*z*direction respectively read

*d*-dimensional manifold with line element \(d\tilde{s}_{d}\). To avoid incompatibilities these two equations must be proportional term by term, i.e. \(\mathcal {E}_{1}=\xi \mathcal {E}_{2}\) and therefore, when the higher curvature Gauss–Bonnet term is present, one obtains that the proportionality constant must be fixed as well as the integration constants of the scalars, leading to

^{5}

*d*-dimensional metric \(d\tilde{s}_{d}^{2}\) fulfils the Einstein–Gauss–Bonnet field equations with the following rescaled couplings

*z*section of the black string

^{6}(10). Since \(\tilde{H}_{\mu \nu }\) vanishes identically in dimensions \(d\le 4\), to have a non-vanishing contribution from the Gauss–Bonnet tensor, we need \(d\ge 5\) (in \(d=4\) the equation (16) is identically fulfilled for any metric and the system is degenerate at such point).

*K*, and assume that the scalars depend only on the

*z*direction.

*z*-dependence of the scalars is fixed by the scalar equations to be linear, giving rise to

*m*is an integration constant and \(V^{\left( K\right) }_{3}\) stands for the volume of manifold with line element \(d\Sigma _{K,3}\).

*m*, leading to a finite mass contribution (mass density if one considers the extended direction). Considering \(\alpha \) positive and \(l^{2}\) to be the curvature radius of the brane at infinity, leads to the restriction \(\frac{9}{2}<l^{2}<9\).

*m*with the mass density, the thermodynamical quantities fulfil the first law

We have therefore shown that the inclusion of the non-minimal Einstein–kinetic coupling (5) allows to construct black strings in Einstein–Gauss–Bonnet theory, for arbitrary values of the coupling constants of the theory.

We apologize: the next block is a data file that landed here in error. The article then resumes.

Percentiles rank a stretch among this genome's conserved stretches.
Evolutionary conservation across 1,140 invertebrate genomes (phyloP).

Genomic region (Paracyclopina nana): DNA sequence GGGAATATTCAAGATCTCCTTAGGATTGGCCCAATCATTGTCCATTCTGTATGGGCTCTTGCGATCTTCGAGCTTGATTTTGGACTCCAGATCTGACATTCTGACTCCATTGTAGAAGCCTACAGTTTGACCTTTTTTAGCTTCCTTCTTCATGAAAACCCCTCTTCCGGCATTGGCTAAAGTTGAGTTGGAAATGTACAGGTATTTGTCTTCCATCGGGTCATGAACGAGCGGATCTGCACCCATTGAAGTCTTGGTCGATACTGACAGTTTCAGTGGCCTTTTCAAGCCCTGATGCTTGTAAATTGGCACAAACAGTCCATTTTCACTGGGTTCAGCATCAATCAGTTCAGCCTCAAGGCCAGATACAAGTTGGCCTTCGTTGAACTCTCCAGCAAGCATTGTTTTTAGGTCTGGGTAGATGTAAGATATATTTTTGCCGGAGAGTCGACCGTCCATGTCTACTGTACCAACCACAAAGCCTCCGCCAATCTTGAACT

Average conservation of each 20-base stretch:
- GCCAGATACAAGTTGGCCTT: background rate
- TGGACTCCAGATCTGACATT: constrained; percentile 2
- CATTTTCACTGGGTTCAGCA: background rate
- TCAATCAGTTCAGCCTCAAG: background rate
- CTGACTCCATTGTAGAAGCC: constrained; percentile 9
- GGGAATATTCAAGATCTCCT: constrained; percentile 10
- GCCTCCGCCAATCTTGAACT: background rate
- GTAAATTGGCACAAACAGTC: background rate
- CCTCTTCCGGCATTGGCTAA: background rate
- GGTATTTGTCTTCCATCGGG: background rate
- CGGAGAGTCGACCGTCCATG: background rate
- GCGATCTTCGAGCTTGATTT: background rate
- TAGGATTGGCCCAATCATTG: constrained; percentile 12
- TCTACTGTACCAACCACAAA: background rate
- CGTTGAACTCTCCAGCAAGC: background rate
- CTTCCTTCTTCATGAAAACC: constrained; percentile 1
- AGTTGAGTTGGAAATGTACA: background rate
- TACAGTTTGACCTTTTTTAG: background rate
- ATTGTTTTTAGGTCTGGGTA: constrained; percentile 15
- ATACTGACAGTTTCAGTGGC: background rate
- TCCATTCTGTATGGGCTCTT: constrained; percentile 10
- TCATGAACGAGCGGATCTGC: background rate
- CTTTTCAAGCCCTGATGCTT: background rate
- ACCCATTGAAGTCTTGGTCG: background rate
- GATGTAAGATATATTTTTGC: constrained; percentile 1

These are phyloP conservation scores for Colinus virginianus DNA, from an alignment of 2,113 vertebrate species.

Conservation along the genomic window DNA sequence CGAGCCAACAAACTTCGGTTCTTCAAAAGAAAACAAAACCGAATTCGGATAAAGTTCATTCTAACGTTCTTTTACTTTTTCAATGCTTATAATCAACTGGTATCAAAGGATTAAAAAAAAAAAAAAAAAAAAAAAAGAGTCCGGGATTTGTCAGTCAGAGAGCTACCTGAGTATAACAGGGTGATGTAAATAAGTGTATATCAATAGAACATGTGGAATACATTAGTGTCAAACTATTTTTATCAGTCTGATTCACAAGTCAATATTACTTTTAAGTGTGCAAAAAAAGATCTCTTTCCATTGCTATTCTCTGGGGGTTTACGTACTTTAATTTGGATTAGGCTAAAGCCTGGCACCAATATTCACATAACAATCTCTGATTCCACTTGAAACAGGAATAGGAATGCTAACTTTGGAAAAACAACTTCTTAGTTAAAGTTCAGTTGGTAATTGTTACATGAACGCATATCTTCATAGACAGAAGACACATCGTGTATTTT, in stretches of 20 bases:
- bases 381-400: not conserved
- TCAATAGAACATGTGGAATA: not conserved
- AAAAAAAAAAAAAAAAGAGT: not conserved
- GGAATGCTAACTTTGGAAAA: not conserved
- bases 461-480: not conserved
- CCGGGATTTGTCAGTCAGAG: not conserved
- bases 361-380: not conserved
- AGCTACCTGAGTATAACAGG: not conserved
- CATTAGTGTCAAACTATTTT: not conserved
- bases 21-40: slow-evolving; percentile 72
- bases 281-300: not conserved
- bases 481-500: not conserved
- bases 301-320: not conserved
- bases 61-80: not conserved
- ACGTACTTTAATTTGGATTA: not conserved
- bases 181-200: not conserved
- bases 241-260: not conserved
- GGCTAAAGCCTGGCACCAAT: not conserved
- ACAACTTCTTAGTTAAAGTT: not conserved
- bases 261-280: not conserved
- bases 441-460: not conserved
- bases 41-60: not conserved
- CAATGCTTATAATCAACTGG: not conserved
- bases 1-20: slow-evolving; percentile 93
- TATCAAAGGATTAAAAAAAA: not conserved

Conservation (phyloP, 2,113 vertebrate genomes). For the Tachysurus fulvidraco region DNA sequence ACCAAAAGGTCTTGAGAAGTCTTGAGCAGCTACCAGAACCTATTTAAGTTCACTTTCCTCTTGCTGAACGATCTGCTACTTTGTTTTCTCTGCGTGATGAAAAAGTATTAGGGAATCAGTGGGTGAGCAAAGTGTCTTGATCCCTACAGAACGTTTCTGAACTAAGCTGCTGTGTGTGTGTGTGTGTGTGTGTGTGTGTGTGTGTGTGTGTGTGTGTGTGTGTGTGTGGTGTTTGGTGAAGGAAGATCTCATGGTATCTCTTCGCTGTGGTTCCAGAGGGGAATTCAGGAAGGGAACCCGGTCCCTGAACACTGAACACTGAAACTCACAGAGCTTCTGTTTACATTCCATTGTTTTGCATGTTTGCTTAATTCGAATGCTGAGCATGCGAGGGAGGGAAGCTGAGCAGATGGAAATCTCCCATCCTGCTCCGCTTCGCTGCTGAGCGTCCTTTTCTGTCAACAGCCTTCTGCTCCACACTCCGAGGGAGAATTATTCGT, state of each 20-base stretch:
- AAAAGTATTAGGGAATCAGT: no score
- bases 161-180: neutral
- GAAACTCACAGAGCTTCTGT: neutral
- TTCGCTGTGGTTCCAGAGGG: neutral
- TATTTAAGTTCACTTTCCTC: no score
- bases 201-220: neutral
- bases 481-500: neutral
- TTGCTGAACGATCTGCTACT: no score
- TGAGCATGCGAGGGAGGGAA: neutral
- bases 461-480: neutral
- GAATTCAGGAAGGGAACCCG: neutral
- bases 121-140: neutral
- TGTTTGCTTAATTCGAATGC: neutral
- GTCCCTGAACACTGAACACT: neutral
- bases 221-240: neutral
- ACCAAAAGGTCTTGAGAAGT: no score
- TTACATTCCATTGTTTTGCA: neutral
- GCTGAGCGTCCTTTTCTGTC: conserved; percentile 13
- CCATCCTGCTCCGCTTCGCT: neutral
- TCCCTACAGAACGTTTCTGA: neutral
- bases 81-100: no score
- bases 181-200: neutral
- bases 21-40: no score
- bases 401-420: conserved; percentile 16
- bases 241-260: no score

As mentioned above, the obstruction to the existence of cylindrically oxidated solutions comes from the incompatibility between the trace of the field equations on the brane and the equation along the extended direction. The scalar fields \(\psi \) and \(\chi \) provide a natural manner to circumvent this incompatibility even in the asymptotically flat case. Below, we give a detailed explanation of the mechanism behind the existence of these solutions for general Lovelock theories, and show that the results can be extended beyond Einstein–Gauss–Bonnet by the inclusion of scalars with non-minimal kinetic coupling to Lovelock tensors, that naturally extend (5).

## 3 Homogeneous black strings in general Lovelock theory

*k*th scalar directly to the

*k*-th order Lovelock tensor \(E_{CD}^{(k)}\) (33). The Lovelock tensor has a divergence that vanishes identically since it corresponds to the Euler–Lagrange derivative with respect to the metric of a diffeomorphism invariant action. The \(\alpha _{k}\) are the dimensionful Lovelock couplings and \(\beta _{k}\) are the matter couplings.

*k*defined as

*k*th scalar \(\phi _{\left( k\right) }\) is given by

We will split the *D*-dimensional indices \(\left\{ A,B,C, \ldots \right\} \) in \(\left\{ \mu ,\nu , \ldots \right\} \) that run on the brane with line element \(d\tilde{s}_{d}\) and *z* along the extended direction. Quantities intrinsically defined on the *d*-dimensional manifold will have tildes on top.

*z*direction \(\mathcal {E}_{zz}\) reads